Dalton said she does a lot of patterns and keeps a mix of traditional with some general and contemporary added in, finding that trees and Santa patterns still move really well. They also rent Santa outfits with three or four different price points and sell children’s favors for the school parties, stockings and an assortment of hats for people to wear around the office, party and home.
“To gain sales in the costume area, we also carry a great selection of Santa suits and accessories at multiple price points,” Ike said. “And since many schools in our area have “Snow Ball” dances and generic winter theme parties, we have a huge selection of winter/snowflake items.”
Ike said they always put items on display so that the customer can visualize what and where it might be used for their party, things like danglers, honeycomb items, centerpieces, etc. It’s also important to price these displays and have a way to ring them up, just in case you need to sell it. By doing this, Ike has seen an increase in their ticket average.
“Last year for Christmas we brought in some more gift items we had negotiated as a guaranteed sale with the vendors,” he added, “and that really added some nice rings to the register with a limited liability on our part.”
Along with winter scenes and Christmas colors, retailers can’t forget about Hanukkah, the eight-day Jewish festival of lights. The amount of space and product you allocate to this celebration is dependent on your store location and Jewish population in the area.
For Annie Maryles of Party Helper in Chicago, everything is centered around the Jewish population. As an event planning business exclusively for kosher catered events, Party Helper provides a very specific slice of business — kosher catering — and word quickly spread that they were “the” place to go.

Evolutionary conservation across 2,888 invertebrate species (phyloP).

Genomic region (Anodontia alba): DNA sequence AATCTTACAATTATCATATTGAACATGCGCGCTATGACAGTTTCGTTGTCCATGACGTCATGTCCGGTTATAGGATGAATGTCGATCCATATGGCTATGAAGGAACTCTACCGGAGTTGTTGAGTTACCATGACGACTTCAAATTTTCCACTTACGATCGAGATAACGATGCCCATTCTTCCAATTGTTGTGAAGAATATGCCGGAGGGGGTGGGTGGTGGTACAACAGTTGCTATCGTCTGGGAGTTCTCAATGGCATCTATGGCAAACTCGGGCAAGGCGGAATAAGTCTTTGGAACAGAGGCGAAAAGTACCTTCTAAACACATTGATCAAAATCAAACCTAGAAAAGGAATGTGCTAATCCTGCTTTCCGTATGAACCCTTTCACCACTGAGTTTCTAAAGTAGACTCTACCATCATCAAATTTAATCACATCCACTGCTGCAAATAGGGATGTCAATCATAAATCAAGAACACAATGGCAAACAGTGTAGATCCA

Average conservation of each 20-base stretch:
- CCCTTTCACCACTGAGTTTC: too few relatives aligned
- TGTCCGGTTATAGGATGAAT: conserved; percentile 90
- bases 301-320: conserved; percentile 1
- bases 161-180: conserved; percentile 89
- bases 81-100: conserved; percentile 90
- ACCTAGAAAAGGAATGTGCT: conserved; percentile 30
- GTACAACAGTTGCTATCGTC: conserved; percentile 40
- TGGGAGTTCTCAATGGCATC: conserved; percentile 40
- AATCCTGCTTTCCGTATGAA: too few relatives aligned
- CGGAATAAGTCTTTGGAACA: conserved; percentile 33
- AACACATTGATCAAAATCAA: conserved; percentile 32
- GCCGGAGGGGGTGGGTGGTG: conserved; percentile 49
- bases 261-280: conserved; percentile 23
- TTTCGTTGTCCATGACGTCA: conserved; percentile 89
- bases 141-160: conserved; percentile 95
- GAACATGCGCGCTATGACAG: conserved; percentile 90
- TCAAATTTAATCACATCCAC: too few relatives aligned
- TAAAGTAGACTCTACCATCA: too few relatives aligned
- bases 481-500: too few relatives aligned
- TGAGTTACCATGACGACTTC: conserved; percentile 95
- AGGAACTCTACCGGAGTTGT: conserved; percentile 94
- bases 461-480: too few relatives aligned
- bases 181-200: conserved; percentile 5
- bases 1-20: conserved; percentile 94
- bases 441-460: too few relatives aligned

“People see us at events and many other services send us clients,” Maryles said. “We have often been called upon by major event planners who have no idea how to print a Hebrew text on an invitation or where to get ‘benchers’ (grace after meal booklets).”
Hanukkah can begin as early as the end of November and as late as the third week in December. Since there are eight nights of celebration, this provides a lot of opportunities for family and friends to get together — and for you to sell.
Maryles has noticed that more and more companies are putting Hanukkah items in their line, and must-haves include candles, dreidels, menorahs, greeting cards, gift wrap and chocolate coins. Keeping some of the items at the checkout counter in addition to having some in the aisles can increase impulse buys as well.
“When we plan an event around Hanukkah, we keep our eyes open for items that will touch on the holiday” Maryles said. “It may be in the hospitality bag, as a giveaway or as a favor. Sometimes we find something that the client likes and we need to purchase more than we need, or something catches our eye and seems fun, and we keep it in mind for boutique events or other occasions throughout the year.”
Although they do cater to a very specific clientele, they fill a niche in a community that celebrates an array of winter holidays, which is key. Whether you sell more snowmen than Santa or menorahs than mangers, it’s about being prepared and letting the customer know you have what they need — despite a Halloween hangover.